DC Brau

Kickball in DC on NBC

NBC 4 in Washington DC put together a very nice piece on WAKA’s kickball leagues in DC . Check it out at that link and you can visit WAKA’s DC area kickball page if you’d like to find a league to play in — we’re in DC, where it all started in 1998, and also have leagues in over 35 states.

Thanks to NBC 4 and to all the WAKA players that made us look good in this video. It talks about WAKA as a way to meet new people and touches on the charity fundraising our players do. There’s even a mention in there for World Kickball Championship Weekend.

Delivering the ‘Please do not lean forward’ message better

"Be considerate, do not lean forward"

Photo by Corey Masisak (@cmasisak22)

Corey Masisak with tweeted the picture above from Vancouver’s Rogers Center tonight, pointing out that this Boston Bruins fan might be “in for an interesting evening” as an away fan at Game 2 of the Stanley Cup Finals.

What jumps out at me in the photo, as a Washington Capitals fan, are all the postings on the railings there in Vancouver that read: “Be considerate, do not lean forward.”

Though the set-up is different and doesn’t feature a railing between each row, people leaning forward in their seats and blocking the views of others is an issue during Caps games at Verizon Center (I’m guessing it’s a problem in many other arenas too and not only for hockey). Someone actually started a website called Verizon Center Leaners a little while back and people would send in pictures of fans leaning forward at Caps games and obstructing their view.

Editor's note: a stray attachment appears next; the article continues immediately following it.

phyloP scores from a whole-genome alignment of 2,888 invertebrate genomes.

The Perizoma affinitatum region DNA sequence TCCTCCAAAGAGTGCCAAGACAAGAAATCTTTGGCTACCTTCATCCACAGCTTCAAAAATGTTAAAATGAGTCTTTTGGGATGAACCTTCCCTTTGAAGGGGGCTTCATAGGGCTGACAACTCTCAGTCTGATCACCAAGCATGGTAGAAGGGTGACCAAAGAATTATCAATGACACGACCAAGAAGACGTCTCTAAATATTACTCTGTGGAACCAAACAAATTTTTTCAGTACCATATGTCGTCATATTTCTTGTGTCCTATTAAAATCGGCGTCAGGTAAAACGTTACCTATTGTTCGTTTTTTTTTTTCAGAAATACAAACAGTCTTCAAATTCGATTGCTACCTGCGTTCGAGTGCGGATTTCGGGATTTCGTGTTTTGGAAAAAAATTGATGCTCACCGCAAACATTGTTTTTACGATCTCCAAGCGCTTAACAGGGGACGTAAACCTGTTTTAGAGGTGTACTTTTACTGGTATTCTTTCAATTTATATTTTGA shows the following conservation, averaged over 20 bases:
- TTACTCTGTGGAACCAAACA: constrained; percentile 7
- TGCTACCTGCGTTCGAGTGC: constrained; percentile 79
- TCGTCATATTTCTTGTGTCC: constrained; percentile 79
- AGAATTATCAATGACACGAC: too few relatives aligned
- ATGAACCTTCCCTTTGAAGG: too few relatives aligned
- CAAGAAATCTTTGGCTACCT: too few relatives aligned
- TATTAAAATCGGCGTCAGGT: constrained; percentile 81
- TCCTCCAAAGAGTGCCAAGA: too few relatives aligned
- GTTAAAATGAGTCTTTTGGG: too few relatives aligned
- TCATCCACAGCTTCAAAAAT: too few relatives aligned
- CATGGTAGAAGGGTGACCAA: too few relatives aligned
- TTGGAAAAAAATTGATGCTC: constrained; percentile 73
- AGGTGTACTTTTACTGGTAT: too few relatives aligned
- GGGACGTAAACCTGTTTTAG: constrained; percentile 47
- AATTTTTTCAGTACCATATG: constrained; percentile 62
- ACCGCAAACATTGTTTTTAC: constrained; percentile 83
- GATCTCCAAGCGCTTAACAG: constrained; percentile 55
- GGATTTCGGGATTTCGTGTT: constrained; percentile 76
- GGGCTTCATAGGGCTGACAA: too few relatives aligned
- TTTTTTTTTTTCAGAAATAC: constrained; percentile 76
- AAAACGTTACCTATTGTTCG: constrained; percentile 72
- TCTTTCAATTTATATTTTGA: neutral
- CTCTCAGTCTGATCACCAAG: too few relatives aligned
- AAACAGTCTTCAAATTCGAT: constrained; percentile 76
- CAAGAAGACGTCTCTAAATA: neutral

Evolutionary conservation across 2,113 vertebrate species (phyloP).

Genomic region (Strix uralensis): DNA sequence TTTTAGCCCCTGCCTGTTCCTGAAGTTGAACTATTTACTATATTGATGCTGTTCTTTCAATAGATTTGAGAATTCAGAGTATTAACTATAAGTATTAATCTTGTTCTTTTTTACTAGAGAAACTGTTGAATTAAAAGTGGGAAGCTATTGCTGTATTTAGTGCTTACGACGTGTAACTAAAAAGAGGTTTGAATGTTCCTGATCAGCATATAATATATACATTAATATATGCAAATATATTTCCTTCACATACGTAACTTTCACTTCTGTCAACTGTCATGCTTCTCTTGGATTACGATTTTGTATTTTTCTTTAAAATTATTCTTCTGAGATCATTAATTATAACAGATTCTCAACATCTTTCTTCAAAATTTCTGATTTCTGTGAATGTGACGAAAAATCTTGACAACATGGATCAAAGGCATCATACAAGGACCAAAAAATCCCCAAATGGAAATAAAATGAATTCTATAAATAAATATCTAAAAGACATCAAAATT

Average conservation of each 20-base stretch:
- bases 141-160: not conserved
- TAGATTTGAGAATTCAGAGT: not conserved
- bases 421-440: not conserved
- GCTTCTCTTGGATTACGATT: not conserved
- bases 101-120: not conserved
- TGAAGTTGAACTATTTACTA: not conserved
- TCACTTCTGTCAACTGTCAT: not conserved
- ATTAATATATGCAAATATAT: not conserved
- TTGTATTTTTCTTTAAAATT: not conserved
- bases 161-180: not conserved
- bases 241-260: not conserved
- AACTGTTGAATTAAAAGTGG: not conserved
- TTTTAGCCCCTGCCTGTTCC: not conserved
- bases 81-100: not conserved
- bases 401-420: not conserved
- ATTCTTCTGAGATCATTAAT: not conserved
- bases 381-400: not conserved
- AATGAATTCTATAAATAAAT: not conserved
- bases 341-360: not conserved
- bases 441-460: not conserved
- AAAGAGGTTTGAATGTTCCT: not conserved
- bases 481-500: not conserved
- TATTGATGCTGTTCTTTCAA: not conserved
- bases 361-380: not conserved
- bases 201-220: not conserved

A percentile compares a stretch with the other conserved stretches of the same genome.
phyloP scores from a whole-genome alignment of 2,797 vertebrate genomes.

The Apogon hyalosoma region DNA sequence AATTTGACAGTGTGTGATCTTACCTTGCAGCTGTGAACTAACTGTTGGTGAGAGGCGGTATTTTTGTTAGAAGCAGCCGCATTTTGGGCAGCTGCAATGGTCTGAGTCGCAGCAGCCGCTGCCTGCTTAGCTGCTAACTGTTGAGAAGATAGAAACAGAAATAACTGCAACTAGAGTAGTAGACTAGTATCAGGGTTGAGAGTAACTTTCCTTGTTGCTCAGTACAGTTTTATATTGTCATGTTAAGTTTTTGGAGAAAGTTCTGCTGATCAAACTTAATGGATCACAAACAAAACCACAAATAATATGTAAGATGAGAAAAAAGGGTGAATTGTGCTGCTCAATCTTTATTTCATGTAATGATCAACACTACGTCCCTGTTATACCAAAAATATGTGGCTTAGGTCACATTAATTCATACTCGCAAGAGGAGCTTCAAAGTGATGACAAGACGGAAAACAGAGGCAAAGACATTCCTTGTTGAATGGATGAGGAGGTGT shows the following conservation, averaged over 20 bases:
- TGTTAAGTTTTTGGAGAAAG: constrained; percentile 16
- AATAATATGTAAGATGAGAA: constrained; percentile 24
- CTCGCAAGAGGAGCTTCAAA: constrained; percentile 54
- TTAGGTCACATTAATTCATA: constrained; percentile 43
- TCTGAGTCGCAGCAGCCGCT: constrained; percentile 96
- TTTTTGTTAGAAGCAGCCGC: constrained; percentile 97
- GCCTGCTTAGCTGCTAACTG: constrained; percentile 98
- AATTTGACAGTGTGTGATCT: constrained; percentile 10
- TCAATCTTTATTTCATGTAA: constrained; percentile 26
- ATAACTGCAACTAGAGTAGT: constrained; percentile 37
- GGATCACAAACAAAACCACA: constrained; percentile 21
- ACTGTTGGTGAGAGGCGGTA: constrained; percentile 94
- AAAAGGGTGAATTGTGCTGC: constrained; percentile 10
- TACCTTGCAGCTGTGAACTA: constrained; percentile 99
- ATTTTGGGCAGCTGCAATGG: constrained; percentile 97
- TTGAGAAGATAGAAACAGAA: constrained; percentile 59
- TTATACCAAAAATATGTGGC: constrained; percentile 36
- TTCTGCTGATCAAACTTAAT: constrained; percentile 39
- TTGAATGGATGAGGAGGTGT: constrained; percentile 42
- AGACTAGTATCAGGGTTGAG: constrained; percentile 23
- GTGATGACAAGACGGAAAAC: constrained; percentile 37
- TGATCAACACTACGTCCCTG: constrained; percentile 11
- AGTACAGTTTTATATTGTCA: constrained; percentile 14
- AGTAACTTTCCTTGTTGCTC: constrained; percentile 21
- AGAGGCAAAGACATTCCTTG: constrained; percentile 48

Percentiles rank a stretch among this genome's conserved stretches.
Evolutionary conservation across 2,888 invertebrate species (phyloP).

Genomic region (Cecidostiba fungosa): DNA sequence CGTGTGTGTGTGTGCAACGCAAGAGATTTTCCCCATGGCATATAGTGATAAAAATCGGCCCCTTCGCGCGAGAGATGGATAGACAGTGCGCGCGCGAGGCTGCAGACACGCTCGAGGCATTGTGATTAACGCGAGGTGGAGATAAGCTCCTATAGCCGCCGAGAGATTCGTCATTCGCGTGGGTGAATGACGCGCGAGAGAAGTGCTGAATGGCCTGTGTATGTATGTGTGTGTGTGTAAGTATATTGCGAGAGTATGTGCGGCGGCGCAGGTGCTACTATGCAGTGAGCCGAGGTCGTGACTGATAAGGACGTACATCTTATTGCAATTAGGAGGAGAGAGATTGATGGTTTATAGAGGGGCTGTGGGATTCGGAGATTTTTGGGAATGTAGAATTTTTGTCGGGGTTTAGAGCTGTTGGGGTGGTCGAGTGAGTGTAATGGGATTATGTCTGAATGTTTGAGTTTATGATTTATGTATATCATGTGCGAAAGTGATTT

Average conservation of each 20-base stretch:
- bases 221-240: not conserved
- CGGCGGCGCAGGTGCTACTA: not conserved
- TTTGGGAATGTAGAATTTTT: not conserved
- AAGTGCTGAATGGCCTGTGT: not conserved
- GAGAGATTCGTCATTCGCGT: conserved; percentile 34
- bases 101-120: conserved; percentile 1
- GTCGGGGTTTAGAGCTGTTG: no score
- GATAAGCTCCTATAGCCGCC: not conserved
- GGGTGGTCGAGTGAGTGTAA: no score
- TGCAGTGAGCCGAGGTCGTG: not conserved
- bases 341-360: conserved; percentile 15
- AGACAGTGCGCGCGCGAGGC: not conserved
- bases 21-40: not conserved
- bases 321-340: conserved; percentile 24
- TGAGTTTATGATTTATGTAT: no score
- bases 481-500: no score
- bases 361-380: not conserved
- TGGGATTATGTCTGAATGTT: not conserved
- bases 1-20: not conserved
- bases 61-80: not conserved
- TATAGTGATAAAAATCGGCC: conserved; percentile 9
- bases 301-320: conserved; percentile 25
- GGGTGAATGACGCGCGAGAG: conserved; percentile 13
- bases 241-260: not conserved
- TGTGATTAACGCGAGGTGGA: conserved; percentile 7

A video is shown before Caps games, where players go through some guidelines for fans, and it includes a request for people to not lean forward in their seats. The only problem is, many fans aren’t in their seats yet to see this message. I’ve heard the message is now shown between periods too—if so, you still have a lot of people not in their seats at that time.

I’d love to see the Caps add some sort of signage like the Canucks have encouraging fans not to lean forward. Perhaps they could place them on the back of the seats, on the floor or on the armrests. Or there might be some other creative way to get more people on the same page about it. The message isn’t getting through to some fans and I’ve seen some really awkward (and in some cases ugly) situations when one fan asks another to sit back in their seat so they can see.

I think the Caps do a great job at keeping people from returning to their seats when a puck is in play, with the ushers holding up “Stop” signs and not letting people through until a break in the action. If the team could do something equally as effective with the ‘please don’t lean’ communication, I know I’m not the only one who’d appreciate it.

Nats should leverage demand for a Teddy win to get something they need

Washington Nationals racing president Teddy Ro...

Photo by Scott Ableman via Wikipedia

It’s been almost exactly a year since I suggested the Washington Nationals should let Teddy win their Presidents Race on June 4, 2010, as a consolation prize to all the fans who’d bought tickets  to that game thinking it might be Stephen Strasburg’s major league debut. But Teddy came up short in that race, leaving me to assume the Nats front office had simply not yet discovered as a source for brilliant sports marketing ideas—it’s the only logical conclusion.